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A break from the artworks – lets look at the exciting world of cross-platform radio remote TTL flash for Olympus, Panasonic, Fujifilm, Sony, Canon, Nikon, Sigma, Pentax users – our world has changed!

Friday, July 28th, 2017

Until recently if you wanted to do radio remote TTL flash, you needed a Canon dSLR with a Canon-compatible flash and a radio remote system, or a Nikon dSLR with a Nikon-compatible flash and a radio remote system.

Initially these radio remote systems were provided by companies such as PocketWizard or RadioPopper, and then a couple of years ago both Canon then Nikon added their own radio remote TTL flash to their latest cameras and flashes.

The PocketWizard system particularly became very popular with the professional photographers and is renown for its reliability, build quality and the early ground breaking ability to not only provide remote TTL flash and HSS flash and pas-through TTL to a top-mounted hotshoe but also its proprietary HyperSync which allowed full output flash at marginally faster than usual shutter speeds without the power output loss that HSS flash caused.

Unfortunately, Pocket Wizard failed to recognise the ground swell of mirrorless cameras and increasing cross-system ownership that has resulted and although they did create a remote system which supported the Panasonic GH4, in general their receivers would not fire Olympus flashes even in manual mode let alone TTL mode with Olympus cameras, and of course if you owned a couple of camera systems you had to have a different set of Pocket Wizard units (Flex TT5/TT6/MiniTT1)  for each camera system, and there was, and still is, no mix and matching of systems in TTL mode.

But its now mid-2017, and we are in a totally new scene thanks to Cactus V6 II remote system and the Godox remote system – both of which offer cross-platform radio remote TTL flash albeit with different approaches.

If I were to buy a flash unit or studio flash now, I would strongly consider how it would be used for my Olympus, Sony and Canon cameras with either or both of the two new systems – neither of which are perfect but a vast improvement on what we currently have, and far better than the rubbish optical remote RC mode of the Olympus system (yes, I love Olympus but I am not paid by any company including Olympus who have never offered me any freebies or special discounts and so yes, I am able to call them out when I feel it is appropriate – that said perhaps they have done us all a big favour in allowing these new third party solutions to come to the party and solve our problems).

Let’s compare the two cross-platform approaches to radio remote TTL flash:

The Cactus V6 II approach:

This is the more cost effective approach, particularly if you have existing flash units – you just buy 1 transceiver to mount on the camera and another to mount on your digital-TTL capable flash (the flash will need to be either Canon, Nikon or Olympus digital TTL capable – not Pentax unless you are also using a Pentax camera, and not Fujifilm unless you are also using a Fujifilm camera).

These transceivers are able to AUTO-Detect the camera or flash system (although there are a few gotchas and workarounds – see later).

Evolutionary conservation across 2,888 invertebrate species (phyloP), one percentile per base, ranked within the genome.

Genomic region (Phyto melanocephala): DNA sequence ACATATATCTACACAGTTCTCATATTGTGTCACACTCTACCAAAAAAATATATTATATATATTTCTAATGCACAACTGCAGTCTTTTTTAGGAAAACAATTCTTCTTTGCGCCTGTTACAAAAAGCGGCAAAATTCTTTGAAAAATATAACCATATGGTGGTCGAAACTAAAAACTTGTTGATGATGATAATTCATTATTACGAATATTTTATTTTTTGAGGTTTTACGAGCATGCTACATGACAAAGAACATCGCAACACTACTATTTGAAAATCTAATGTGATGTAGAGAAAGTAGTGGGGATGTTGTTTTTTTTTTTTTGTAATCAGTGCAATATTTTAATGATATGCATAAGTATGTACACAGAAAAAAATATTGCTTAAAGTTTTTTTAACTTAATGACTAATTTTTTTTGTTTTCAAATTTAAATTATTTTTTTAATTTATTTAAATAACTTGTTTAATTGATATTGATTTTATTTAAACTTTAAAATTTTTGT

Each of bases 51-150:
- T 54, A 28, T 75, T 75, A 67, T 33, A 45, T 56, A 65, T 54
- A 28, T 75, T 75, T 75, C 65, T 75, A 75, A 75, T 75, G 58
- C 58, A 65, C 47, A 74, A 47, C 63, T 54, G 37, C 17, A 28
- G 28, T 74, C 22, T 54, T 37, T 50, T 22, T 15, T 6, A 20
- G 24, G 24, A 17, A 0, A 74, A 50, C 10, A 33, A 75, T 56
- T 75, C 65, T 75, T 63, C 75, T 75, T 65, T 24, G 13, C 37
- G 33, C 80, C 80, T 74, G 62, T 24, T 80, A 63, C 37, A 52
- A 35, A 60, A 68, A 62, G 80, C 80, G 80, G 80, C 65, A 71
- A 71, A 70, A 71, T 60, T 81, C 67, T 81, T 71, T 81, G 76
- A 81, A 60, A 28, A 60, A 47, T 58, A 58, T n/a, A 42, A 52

This means IF it all works as the manufacturer suggests it will, you could buy 5 units, place one on your Olympus camera’s hotshoe (which can optionally also mount any digital TTL flash unit as outlined above) and attach one to each of a Canon 580EXII flash, an Olympus FL50R flash, a Godox TT685 flash and a Nikon SB-900 flash and ALL will fire with radio remote TTL exposures with flash exposure compensation in 0.1EV increments and separate for each (if they are assigned to one of the 4 possible radio groups)  and optionally in HSS/FP mode for faster shutter speeds and wider apertures, or one of the two Group Sequence modes, remote manual flash zoom, and even in the Cactus proprietary Power Sync mode which allows a slightly faster than usual shutter speed at full flash output – and yet there is much more it can do including display all flash unit power outputs, Delay mode, AF assist light and remote camera shutter release!

Decide to use your Canon dSLR to shoot instead, cool, just turn the transceiver off, put it on the Canon, let it auto-detect and away you go.

Working in an environment with lots of other photographers using the same system which is causing cross firing – no problem, just set all your transceivers to the same 4 digit RADIO ID value.

If you are running a workshop and want other users to fire your flash set up – no problem – just make sure they are using the same radio ID and turn on Multi-Master mode each photographer can choose their own exposure compensation settings – just try to avoid firing at the same time as someone else!

As an alternative, you can buy a very affordable Cactus RF60X flash unit which already has a remote transceiver built in so this saves you money and complexity.

Some gotchas and workarounds of the Cactus V6 II system:

  • there is a special Sony version of the transceiver (V6 IIs) which is required if you wish to attach to either a Sony camera or a Sony-mount flash, but it can essentially achieve the same as the above.
  • requires firmware upgrade for cross-platform compatibility, the Olympus/Panasonic/Micro Four Thirds compatibility should be available August 2017.
  • as with the Godox system, it operates in the 2.4GHz radio frequency range and this may have issues with interference at times and is generally limited to 100m
  • READ the MANUAL: to auto-detect camera system, half-press the shutter release of camera while switching on the V6 II to TX mode
  • Power Sync may require the user to adjust the sync time in order to eliminate any banding issues (black line across the image).
  • “Power Sync” may not give you much more and there is no option to go less than full power output – but then you usually want full power output in these situations unless you also need short recycle times.